I am studying Rhetoric and Composition, which I actually became interested in because of writing center studies. I love thinking and talking about writing, and this is a great field to do those things in. I’m also really interested in digital rhetoric, specifically how people work with remix and reframing on social media platforms (RIP Vine).

What are your goals for after GSU?

After I complete my MA this year, I’d like to keep doing writing center work, but I’m also interested in technical writing and user research. I’m open to new possibilities, but I know whatever I do will involve writing in some capacity!

What’s a lesson you’ve learned from tutoring?

I’ve learned how wildly different everyone’s writing process is. What works for me doesn’t work for my tutees, necessarily. Some people really love to outline, for example. I very rarely outline before I write because I prefer to discover things as I go. In fact, sometimes I’ll do a reverse outline to make sure that my structure makes sense. However, for people who like to do a lot of planning, an outline can be really helpful. The lesson I take from this is that it’s important to stay open-minded and flexible, and to have a variety of strategies I can recommend to people with different writing and thinking styles.

What’s the most memorable thing a student has ever said to you?

“Wait, you can DO that?” I hear a variation on this a lot. Writing is a lot more flexible than you might think, and it’s ok to do things out of order, or change your thesis halfway through writing your paper, or move your paragraphs around willy-nilly, or play around with form. It’s okay to break the “rules”! Some of the things you think are rules aren’t even rules! Writing can be fun as well as painful and torturous. I love when a student has a realization like this; it’s a realization I had the first time I visited a writing center. I felt like I was getting some insider knowledge. As a tutor, I like letting people in on the secret, which shouldn’t be a secret at all: writing is flexible, adaptable, and awesome.

How has writing influenced your life?

Writing pretty much is my entire life. My relationship with writing has had its ups and downs, but it has always been a constant for me. What I think is really powerful about writing is how transferable it is. Every time I write, the experience is different, but I have so many strategies and experiences to draw on. No matter where I am or what I’m doing, writing is a useful skill to have. At the very least, it’s important to know how to communicate with others and express yourself clearly, and writing has really helped me be able to do that.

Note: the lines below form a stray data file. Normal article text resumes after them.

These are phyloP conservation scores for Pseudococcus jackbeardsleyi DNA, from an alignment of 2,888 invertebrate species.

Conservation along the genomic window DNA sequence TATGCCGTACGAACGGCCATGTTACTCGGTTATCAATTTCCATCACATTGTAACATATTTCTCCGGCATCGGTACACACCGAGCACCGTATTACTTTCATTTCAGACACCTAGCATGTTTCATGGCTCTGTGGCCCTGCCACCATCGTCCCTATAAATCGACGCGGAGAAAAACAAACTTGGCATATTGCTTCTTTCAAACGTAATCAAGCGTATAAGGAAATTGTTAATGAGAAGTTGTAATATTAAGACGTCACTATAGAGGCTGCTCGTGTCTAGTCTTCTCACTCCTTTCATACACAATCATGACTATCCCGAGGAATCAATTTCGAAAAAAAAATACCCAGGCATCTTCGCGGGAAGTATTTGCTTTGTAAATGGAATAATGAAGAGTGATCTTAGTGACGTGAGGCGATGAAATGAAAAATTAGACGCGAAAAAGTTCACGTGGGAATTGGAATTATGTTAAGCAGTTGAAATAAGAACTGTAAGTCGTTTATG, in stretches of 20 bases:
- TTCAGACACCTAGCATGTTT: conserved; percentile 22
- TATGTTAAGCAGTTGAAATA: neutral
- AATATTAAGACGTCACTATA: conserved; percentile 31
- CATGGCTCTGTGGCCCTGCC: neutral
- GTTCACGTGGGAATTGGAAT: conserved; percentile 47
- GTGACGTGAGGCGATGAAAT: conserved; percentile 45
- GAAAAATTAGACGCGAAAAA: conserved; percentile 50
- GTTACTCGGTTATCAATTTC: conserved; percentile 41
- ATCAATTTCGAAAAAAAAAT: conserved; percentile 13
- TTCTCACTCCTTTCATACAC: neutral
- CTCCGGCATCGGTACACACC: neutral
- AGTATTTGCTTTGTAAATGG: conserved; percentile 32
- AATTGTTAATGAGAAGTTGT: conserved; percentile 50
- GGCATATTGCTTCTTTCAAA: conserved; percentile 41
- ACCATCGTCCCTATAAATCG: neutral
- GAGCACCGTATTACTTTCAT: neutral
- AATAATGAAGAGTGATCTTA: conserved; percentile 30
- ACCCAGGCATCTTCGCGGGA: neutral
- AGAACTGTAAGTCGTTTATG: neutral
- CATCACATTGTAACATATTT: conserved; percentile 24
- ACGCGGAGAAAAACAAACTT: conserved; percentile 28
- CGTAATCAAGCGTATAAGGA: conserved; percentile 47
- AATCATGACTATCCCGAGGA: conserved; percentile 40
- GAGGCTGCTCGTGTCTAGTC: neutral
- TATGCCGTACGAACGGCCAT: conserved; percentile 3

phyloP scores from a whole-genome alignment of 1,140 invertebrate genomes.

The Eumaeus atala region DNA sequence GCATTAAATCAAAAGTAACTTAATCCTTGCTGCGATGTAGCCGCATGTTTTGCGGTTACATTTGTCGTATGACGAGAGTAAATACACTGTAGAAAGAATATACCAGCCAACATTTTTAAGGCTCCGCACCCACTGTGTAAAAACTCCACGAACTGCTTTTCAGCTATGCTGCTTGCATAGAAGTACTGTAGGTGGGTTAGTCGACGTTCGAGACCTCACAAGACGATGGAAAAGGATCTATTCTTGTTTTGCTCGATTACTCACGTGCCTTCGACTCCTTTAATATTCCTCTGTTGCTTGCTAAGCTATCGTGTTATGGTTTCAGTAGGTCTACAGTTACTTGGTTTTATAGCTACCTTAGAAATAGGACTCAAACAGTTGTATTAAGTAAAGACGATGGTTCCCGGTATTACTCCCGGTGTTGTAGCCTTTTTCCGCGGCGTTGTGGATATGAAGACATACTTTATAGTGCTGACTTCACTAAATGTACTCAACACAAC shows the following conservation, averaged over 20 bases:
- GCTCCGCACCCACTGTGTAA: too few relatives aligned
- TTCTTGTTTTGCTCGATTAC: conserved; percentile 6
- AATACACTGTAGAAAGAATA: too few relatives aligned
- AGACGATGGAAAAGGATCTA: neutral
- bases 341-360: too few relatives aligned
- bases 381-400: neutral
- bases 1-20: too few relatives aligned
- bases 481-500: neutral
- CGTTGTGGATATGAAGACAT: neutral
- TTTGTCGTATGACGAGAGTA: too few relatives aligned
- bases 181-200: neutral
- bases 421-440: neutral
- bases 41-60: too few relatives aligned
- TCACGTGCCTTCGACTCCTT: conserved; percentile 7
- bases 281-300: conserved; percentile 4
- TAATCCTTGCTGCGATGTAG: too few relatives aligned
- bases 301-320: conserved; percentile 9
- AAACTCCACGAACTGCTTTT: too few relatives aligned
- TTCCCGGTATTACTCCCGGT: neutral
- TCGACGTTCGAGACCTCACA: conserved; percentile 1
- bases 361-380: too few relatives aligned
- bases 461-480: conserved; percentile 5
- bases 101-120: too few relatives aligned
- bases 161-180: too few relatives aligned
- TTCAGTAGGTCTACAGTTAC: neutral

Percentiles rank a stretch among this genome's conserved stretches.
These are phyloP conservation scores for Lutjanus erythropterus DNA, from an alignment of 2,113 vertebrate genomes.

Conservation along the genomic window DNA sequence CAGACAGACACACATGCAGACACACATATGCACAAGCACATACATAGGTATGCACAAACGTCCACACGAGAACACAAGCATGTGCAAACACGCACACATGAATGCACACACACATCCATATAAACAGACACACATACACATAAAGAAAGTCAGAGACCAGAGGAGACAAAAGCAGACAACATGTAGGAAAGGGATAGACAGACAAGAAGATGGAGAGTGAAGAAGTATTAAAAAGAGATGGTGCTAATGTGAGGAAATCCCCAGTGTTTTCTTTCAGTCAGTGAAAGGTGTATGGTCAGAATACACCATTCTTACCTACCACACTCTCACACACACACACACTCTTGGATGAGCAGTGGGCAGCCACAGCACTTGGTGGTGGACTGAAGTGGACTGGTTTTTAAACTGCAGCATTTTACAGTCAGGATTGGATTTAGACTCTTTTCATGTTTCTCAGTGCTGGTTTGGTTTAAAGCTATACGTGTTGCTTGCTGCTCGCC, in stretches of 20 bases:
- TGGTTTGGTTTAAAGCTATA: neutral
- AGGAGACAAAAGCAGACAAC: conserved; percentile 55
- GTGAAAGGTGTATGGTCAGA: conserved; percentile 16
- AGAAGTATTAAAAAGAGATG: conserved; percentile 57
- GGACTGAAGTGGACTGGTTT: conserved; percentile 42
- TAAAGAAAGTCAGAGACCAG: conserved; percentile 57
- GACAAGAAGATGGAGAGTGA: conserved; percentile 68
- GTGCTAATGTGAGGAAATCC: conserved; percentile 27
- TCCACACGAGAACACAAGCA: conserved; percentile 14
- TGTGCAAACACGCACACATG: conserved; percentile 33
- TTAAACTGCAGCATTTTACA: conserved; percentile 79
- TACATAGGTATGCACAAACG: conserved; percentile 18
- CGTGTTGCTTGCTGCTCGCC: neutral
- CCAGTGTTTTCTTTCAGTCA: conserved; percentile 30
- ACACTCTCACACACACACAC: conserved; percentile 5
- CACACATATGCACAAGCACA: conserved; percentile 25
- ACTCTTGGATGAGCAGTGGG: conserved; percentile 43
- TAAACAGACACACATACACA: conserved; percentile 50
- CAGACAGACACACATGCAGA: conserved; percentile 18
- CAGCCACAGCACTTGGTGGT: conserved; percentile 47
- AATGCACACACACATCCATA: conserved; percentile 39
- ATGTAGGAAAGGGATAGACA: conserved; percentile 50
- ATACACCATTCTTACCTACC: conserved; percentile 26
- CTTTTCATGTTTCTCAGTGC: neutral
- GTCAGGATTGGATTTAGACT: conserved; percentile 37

I think, too, that writing has taught me that I will never know everything. There is always something new to learn, some new way to think about things, and writing makes this abundantly clear to me.

What advice would you give to someone looking to get where you are now?

Don’t compare yourself to others. Everyone is on a different path and theirs is different than yours. Also, do as I say, not as I do; I’m terrible at following my own advice.

April Tutor Spotlight: Shabana Sayeed

Hi! I am Shabana Sayeed and I am from India. I did my BA and MA from India and am currently pursuing my MA in literary studies at GSU. 3rd world literature, with an emphasis on subaltern and post-colonial literature, interests me immensely. I have a great affinity with grammar (including syntactical and structural technicalities) and creative writing. Also, if you’re an international student or L2, struggling to bridge between cultural and lingual dilemmas, come and see me to tear apart any squeamish thoughts and language barriers. Off-campus, I enjoy traveling, talking to my parents for hours, writing and reading novels extensively and dreaming about a utopian society completely free of discrimination!

What brought you to Atlanta?